International Custom Making and the ECtHR's European Consensus Method of Interpretation
European Yearbook on Human Rights, 2016, vol. 16, pp. 313-344.
30 Pages Posted: 7 Jul 2016
Date Written: July 6, 2016
European consensus (EuC) is a method of interpretation created by the European Court of Human Rights (ECtHR), which uses it to adjudicate cases involving morally/politically sensitive issues. The method consists of comparative analysis as a means for the identification of evolution in the practice of European states that reflects consensus about the emergence of human rights standards. If the Court finds consensus, it permits itself to establish pan-European standards that bind all states under its jurisdiction. The paper asks whether -- outside its actual function -- EuC may be employed to identify (regional) custom stemming from the practice of the European Convention of Human Rights signatories, that is, if EuC may be seen as a method for the identification of custom. To answer that question, the paper examines the function of EuC and compares it with custom. To escape the problem of the plurality of definitions of and perceptions about custom, the paper turns to the role of international judges and courts in the identification of custom, arguing that, although these do not make customary rules (i.e. judicial function is not constitutive of custom), they are in a position to drastically influence the definition of custom as a source of law. The conclusion reached is that, despite EuC’s sonorous similarities with custom, there are also significant differences between the two. EuC is not tantamount to custom. Yet, this could change if the ECtHR decided to define (regional) custom as coinciding with EuC. This is so because courts have the power and authority to shape the definition of custom.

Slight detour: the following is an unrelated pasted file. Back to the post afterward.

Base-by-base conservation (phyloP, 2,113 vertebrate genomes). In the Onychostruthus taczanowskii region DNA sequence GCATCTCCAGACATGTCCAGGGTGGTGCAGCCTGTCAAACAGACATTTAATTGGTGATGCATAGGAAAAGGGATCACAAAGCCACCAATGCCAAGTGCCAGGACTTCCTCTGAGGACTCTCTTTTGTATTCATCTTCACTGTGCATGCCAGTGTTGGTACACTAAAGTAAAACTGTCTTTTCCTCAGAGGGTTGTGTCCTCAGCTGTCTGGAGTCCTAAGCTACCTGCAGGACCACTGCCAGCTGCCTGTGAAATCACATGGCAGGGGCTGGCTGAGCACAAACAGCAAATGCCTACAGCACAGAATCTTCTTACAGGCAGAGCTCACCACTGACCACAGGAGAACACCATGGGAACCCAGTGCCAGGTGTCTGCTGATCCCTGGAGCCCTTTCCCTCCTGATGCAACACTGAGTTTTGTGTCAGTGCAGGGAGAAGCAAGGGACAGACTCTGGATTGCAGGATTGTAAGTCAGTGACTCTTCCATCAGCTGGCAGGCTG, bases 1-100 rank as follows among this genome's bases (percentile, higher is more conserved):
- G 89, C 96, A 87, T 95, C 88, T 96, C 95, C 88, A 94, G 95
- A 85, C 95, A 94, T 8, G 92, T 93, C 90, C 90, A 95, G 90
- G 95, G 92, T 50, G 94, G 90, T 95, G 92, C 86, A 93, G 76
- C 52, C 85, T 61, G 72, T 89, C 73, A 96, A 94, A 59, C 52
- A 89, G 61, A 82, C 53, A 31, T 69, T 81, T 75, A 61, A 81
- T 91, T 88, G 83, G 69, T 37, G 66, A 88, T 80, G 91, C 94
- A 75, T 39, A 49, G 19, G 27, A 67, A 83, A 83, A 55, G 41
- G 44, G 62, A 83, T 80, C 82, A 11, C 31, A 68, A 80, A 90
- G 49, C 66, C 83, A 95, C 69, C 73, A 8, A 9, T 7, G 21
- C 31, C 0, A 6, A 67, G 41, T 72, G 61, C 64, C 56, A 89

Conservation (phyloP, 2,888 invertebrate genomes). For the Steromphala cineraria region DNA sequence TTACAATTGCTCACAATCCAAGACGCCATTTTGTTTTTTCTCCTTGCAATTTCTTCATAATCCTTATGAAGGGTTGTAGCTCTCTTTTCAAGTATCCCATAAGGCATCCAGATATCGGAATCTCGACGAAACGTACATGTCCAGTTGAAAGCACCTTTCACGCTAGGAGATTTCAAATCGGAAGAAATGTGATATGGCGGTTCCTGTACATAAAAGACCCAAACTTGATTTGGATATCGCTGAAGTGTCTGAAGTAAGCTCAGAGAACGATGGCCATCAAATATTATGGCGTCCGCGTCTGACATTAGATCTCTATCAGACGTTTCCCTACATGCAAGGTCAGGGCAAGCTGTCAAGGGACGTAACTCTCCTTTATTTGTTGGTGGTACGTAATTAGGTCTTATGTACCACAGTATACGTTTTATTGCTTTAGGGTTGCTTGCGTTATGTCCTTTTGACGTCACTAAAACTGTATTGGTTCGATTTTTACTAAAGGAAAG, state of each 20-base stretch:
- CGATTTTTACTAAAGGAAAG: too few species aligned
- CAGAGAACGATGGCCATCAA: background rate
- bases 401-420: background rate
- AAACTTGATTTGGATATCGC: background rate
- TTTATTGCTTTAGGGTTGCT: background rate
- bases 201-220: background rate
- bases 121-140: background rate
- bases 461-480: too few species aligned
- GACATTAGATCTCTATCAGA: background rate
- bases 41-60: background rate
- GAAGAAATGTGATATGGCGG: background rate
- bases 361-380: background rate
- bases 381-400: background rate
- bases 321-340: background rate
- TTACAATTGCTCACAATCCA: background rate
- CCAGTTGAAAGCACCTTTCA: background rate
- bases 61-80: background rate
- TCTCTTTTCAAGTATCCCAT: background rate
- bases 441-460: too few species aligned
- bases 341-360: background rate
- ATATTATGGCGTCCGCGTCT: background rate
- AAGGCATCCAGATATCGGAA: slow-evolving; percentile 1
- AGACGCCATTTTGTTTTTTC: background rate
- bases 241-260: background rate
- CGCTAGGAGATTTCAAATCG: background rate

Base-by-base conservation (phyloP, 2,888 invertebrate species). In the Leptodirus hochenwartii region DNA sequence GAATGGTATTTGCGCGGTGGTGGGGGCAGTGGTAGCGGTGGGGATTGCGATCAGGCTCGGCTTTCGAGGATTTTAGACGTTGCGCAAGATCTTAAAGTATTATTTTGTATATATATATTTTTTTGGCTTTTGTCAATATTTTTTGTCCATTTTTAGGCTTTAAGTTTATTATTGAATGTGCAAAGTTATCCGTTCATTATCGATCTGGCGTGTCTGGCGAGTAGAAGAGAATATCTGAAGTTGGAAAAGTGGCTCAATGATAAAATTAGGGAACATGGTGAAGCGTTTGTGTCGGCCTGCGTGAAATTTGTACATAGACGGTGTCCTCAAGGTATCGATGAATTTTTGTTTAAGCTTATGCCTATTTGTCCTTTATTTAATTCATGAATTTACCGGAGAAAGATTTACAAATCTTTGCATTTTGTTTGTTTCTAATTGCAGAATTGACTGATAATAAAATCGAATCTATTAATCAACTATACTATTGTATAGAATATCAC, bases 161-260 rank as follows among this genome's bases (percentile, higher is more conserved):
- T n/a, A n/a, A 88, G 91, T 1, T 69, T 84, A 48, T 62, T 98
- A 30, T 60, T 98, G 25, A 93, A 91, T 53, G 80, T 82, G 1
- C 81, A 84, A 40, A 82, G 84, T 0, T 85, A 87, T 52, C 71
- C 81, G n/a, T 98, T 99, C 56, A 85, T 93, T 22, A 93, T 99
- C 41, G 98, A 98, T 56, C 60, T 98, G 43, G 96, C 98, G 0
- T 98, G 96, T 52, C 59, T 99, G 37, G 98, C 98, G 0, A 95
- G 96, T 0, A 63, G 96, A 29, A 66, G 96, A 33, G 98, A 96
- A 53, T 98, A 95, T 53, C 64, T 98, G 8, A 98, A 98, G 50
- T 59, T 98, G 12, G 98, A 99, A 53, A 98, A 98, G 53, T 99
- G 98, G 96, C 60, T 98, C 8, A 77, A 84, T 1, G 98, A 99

Keywords: European consensus, European Convention on Human Rights, European Court of Human Rights, treaty interpretation, evolutive/dynamic interpretation, international customary law, law making, sources of international law, judicial function, state practice, regional/particular custom, rule of recognition
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